Photography and Videography: PA’s First Day

Being a production assistant or a PA on a photography and videography set is something that plenty of great filmmakers and photographers have gone through at some point. Some people hate the idea of starting from the bottom, but the truth is, it’s a great experience that helps you get some hands-on exposure.

There’s no shame in starting out as a PA, it gives you the opportunity to learn as you go, plus you don’t have the expectation of experience on you, so you’re allowed to ask as many questions as possible. If you’re working on a photography and videography set for the first time as a PA, here are some tips to help you make the most out of the experience.

Checklist of things you’re going to need

As a PA, you’re going to have to stay on top of everything, so make sure that you have everything that you need. First and foremost, study the call sheet for the production, and make sure that you know it by heart.

The call sheet tells you what’s going to happen for that day. Understand that you’re going to be on your feet a lot, so wear comfortable shoes and clothing. Remember, you’re there to do a job, not go on the runway.

Always be on time

In PA lingo, being on time means showing up at least 15 minutes before the indicated time on the call sheet. Make sure that you’ve eaten something beforehand since production usually starts around breakfast time.

The production industry is a very fast-paced one, so make sure that you always arrive earlier than indicated. Never, ever be late, especially if it’s your first day as a PA. One small mistake like this can result in you losing the job.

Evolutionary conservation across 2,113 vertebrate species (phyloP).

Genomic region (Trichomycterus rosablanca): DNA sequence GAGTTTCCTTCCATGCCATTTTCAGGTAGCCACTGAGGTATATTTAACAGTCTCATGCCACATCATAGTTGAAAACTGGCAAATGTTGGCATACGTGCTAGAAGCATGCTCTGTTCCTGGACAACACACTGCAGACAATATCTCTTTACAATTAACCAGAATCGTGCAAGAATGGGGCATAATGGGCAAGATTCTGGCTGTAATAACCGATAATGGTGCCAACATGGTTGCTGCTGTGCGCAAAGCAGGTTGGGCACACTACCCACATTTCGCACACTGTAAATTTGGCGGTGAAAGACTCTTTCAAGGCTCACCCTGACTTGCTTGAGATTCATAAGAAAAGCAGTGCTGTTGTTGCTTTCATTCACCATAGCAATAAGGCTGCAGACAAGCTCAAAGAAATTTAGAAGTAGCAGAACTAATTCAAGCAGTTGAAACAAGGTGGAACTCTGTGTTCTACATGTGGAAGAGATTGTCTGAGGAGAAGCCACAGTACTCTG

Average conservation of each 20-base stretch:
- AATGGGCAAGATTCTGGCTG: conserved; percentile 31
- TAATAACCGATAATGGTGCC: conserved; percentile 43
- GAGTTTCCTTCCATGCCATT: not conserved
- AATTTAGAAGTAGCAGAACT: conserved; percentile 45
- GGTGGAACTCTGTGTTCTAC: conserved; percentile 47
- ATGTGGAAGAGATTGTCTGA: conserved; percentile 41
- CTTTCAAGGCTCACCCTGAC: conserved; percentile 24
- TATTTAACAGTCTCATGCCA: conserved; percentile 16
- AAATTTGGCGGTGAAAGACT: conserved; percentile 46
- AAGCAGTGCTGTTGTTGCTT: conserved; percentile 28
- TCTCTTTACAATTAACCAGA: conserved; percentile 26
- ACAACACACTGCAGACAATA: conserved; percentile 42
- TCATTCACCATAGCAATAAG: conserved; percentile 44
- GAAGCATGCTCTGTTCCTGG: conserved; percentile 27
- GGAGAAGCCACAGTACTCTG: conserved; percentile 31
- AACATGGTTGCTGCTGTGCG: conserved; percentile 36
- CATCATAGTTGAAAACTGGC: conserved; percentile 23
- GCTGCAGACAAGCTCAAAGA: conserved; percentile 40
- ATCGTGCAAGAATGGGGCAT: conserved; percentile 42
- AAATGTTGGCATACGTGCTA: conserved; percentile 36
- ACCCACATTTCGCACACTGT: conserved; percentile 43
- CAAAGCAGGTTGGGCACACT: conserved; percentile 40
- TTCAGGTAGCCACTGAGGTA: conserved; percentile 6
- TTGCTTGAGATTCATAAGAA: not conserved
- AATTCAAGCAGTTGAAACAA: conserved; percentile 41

Understand the scope of your role

Simply put, as a PA, you’re going to be at the mercy of everyone. If the director needs you to go out and pick up some supplies, then that’s well within the scope of your job.

Basically, your role is to help out all over the production set. It sounds exhausting, and it is but it also gives you an amazing opportunity to learn about every aspect of the production.

Stay safe

While your job is definitely to help out where you can, one thing to remember is to help only when your help is needed. There are some things on set that you’re not equipped to handle at all, and doing so can put you in danger. Something like a coffee run is fine, but helping move equipment that you’re not qualified to handle may end up in some serious consequences.

Fuel up

The role of a PA on a photography and videography set is a long and sometimes tiring one. As the lowest rung on the ladder, nobody is going to be looking after you and checking if you’ve eaten. Look out for yourself and make sure that you eat well and drink plenty of water, especially if you’re going to be going on a production errand.